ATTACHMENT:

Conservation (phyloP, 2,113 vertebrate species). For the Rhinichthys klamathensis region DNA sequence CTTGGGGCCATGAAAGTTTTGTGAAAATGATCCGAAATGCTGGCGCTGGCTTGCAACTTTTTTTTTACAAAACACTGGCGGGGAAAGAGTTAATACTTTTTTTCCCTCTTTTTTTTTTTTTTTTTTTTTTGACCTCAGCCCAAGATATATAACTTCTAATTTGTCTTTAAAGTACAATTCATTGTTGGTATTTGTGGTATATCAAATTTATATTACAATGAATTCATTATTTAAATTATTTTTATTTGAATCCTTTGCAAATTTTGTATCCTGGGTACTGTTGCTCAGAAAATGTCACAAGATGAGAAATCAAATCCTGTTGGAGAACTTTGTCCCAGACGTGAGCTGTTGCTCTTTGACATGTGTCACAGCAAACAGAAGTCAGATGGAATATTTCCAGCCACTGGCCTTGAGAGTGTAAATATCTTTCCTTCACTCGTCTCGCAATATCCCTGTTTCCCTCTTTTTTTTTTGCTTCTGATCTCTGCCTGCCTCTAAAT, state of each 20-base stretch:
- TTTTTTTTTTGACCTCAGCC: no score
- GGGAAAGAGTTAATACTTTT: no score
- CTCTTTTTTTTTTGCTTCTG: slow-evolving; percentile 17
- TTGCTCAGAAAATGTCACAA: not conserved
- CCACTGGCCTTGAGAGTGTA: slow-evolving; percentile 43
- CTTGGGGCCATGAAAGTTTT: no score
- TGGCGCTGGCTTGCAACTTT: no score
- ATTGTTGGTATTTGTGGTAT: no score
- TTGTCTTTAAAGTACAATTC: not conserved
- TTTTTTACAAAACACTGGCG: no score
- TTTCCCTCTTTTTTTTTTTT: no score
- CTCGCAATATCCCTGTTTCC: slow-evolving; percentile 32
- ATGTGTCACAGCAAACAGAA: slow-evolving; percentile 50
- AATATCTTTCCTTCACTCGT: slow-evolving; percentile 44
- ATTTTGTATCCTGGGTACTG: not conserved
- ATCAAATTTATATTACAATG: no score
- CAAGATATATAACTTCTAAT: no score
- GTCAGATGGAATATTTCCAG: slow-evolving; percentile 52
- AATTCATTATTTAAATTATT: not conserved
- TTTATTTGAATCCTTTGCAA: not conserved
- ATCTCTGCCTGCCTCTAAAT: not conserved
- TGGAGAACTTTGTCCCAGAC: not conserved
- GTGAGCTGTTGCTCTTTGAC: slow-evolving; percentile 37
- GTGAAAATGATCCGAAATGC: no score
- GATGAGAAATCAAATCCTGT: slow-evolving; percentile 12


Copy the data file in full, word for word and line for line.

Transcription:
Conservation (phyloP, 2,113 vertebrate species). For the Rhinichthys klamathensis region DNA sequence CTTGGGGCCATGAAAGTTTTGTGAAAATGATCCGAAATGCTGGCGCTGGCTTGCAACTTTTTTTTTACAAAACACTGGCGGGGAAAGAGTTAATACTTTTTTTCCCTCTTTTTTTTTTTTTTTTTTTTTTGACCTCAGCCCAAGATATATAACTTCTAATTTGTCTTTAAAGTACAATTCATTGTTGGTATTTGTGGTATATCAAATTTATATTACAATGAATTCATTATTTAAATTATTTTTATTTGAATCCTTTGCAAATTTTGTATCCTGGGTACTGTTGCTCAGAAAATGTCACAAGATGAGAAATCAAATCCTGTTGGAGAACTTTGTCCCAGACGTGAGCTGTTGCTCTTTGACATGTGTCACAGCAAACAGAAGTCAGATGGAATATTTCCAGCCACTGGCCTTGAGAGTGTAAATATCTTTCCTTCACTCGTCTCGCAATATCCCTGTTTCCCTCTTTTTTTTTTGCTTCTGATCTCTGCCTGCCTCTAAAT, state of each 20-base stretch:
- TTTTTTTTTTGACCTCAGCC: no score
- GGGAAAGAGTTAATACTTTT: no score
- CTCTTTTTTTTTTGCTTCTG: slow-evolving; percentile 17
- TTGCTCAGAAAATGTCACAA: not conserved
- CCACTGGCCTTGAGAGTGTA: slow-evolving; percentile 43
- CTTGGGGCCATGAAAGTTTT: no score
- TGGCGCTGGCTTGCAACTTT: no score
- ATTGTTGGTATTTGTGGTAT: no score
- TTGTCTTTAAAGTACAATTC: not conserved
- TTTTTTACAAAACACTGGCG: no score
- TTTCCCTCTTTTTTTTTTTT: no score
- CTCGCAATATCCCTGTTTCC: slow-evolving; percentile 32
- ATGTGTCACAGCAAACAGAA: slow-evolving; percentile 50
- AATATCTTTCCTTCACTCGT: slow-evolving; percentile 44
- ATTTTGTATCCTGGGTACTG: not conserved
- ATCAAATTTATATTACAATG: no score
- CAAGATATATAACTTCTAAT: no score
- GTCAGATGGAATATTTCCAG: slow-evolving; percentile 52
- AATTCATTATTTAAATTATT: not conserved
- TTTATTTGAATCCTTTGCAA: not conserved
- ATCTCTGCCTGCCTCTAAAT: not conserved
- TGGAGAACTTTGTCCCAGAC: not conserved
- GTGAGCTGTTGCTCTTTGAC: slow-evolving; percentile 37
- GTGAAAATGATCCGAAATGC: no score
- GATGAGAAATCAAATCCTGT: slow-evolving; percentile 12